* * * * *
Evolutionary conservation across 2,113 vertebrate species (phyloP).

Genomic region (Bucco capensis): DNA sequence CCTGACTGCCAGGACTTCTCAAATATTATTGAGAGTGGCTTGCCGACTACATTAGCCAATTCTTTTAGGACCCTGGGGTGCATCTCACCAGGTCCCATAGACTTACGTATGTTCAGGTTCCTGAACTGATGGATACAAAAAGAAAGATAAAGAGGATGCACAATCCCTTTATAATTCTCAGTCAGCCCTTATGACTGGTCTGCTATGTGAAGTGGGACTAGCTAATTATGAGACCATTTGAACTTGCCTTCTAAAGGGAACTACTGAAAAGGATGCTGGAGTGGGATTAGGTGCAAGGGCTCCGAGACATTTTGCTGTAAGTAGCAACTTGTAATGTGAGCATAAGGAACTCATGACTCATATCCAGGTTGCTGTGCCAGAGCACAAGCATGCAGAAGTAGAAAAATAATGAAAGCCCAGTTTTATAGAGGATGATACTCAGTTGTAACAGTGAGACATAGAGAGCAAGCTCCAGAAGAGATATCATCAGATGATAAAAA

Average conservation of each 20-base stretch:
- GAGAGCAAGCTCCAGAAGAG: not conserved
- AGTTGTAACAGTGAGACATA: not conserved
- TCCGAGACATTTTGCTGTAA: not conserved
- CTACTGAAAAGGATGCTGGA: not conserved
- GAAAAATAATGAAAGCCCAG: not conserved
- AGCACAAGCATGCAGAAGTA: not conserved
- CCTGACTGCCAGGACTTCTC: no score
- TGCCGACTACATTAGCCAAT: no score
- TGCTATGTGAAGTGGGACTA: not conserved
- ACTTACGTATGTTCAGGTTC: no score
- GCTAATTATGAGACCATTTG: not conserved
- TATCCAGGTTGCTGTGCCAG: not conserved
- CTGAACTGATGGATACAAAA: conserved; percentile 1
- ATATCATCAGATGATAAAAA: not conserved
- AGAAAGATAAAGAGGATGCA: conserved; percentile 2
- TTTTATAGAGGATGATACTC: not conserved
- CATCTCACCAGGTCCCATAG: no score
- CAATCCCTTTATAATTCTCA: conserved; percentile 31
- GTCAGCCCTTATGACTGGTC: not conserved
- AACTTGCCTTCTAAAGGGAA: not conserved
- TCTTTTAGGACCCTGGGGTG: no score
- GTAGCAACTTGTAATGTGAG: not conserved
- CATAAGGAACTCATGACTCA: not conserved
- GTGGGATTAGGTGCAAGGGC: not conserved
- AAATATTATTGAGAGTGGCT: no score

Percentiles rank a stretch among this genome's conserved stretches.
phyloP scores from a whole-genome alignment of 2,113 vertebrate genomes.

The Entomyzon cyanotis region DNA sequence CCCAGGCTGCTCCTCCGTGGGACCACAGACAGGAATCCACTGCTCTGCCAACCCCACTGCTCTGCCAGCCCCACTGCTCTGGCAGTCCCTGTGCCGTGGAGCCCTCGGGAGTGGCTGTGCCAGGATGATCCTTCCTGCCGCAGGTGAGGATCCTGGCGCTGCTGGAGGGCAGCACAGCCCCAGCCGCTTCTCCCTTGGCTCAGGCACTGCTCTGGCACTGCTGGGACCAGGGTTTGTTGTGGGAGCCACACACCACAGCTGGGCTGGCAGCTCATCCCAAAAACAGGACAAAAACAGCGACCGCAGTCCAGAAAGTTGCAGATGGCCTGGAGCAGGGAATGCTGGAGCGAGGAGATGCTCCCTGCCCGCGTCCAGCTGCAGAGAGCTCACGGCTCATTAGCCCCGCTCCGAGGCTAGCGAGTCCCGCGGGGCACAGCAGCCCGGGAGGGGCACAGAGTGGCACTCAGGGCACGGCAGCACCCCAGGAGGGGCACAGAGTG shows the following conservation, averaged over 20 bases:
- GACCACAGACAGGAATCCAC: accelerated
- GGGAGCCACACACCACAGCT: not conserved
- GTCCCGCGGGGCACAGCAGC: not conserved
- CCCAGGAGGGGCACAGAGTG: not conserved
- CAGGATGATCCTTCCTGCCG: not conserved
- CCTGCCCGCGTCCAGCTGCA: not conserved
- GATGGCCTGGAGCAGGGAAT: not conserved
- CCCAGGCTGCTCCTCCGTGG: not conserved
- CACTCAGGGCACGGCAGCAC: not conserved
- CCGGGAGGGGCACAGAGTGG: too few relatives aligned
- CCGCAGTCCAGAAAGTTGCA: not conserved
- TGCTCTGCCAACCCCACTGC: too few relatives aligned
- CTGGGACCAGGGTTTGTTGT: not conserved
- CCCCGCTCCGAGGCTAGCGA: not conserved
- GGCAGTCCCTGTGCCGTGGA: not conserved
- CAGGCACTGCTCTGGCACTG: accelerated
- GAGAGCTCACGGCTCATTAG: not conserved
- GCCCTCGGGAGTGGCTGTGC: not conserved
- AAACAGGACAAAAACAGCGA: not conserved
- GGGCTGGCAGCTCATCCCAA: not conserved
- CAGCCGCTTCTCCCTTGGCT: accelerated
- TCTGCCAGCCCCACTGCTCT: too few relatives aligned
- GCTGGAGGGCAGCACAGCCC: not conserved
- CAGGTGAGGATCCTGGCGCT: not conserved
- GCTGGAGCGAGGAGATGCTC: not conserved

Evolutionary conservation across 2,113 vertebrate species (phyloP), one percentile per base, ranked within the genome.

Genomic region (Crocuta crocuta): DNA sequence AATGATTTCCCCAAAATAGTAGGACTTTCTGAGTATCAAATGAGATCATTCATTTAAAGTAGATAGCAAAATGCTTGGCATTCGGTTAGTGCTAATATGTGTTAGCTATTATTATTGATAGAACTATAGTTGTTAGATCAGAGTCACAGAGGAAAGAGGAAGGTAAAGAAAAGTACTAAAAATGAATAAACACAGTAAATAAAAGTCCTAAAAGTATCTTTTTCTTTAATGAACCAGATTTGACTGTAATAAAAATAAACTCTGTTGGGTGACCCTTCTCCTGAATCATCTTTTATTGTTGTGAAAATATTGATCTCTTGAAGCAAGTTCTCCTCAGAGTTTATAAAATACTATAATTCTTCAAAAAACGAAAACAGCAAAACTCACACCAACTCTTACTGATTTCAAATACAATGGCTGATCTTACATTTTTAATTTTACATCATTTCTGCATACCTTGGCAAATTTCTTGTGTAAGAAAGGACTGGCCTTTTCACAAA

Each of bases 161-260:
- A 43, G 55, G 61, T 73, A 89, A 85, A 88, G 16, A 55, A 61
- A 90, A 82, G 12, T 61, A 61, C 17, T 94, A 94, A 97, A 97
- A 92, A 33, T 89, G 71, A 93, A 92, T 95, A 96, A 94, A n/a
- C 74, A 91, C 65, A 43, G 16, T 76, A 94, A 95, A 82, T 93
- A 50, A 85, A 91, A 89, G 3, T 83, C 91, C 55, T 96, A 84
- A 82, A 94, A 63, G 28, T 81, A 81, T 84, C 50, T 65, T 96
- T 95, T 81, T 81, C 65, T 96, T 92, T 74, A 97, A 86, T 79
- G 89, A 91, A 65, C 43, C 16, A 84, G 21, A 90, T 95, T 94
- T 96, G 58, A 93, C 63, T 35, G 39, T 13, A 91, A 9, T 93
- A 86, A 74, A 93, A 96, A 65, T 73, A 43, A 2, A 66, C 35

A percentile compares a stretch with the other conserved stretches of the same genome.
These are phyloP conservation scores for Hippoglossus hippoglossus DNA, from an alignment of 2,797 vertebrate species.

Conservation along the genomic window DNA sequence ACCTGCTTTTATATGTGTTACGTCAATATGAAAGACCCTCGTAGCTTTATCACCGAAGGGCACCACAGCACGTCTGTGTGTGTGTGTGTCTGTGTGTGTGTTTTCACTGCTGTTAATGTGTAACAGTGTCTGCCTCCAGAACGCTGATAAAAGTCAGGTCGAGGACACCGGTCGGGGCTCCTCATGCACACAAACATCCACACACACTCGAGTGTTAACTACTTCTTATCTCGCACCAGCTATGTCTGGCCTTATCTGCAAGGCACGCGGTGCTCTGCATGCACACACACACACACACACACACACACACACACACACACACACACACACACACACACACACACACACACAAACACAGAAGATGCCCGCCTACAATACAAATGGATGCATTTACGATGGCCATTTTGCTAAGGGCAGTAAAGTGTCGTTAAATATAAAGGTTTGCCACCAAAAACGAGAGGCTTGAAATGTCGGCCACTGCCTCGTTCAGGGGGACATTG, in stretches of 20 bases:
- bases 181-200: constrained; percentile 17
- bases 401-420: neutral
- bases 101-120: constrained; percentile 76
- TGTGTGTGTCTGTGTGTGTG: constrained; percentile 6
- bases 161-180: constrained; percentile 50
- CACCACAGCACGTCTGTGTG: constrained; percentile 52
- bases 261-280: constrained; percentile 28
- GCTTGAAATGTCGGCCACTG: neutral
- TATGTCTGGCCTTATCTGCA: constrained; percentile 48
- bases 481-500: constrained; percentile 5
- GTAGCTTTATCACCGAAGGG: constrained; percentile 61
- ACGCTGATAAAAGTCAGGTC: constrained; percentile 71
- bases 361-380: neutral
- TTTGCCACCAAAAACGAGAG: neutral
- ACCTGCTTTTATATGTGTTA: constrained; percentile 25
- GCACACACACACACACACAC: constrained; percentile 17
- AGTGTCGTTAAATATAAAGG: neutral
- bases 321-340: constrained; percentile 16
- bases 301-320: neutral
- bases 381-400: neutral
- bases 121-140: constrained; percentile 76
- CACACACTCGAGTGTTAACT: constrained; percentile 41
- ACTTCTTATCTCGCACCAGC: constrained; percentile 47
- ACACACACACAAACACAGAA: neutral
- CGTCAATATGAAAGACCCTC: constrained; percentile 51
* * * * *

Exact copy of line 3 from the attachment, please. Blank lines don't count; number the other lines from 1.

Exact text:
Average conservation of each 20-base stretch: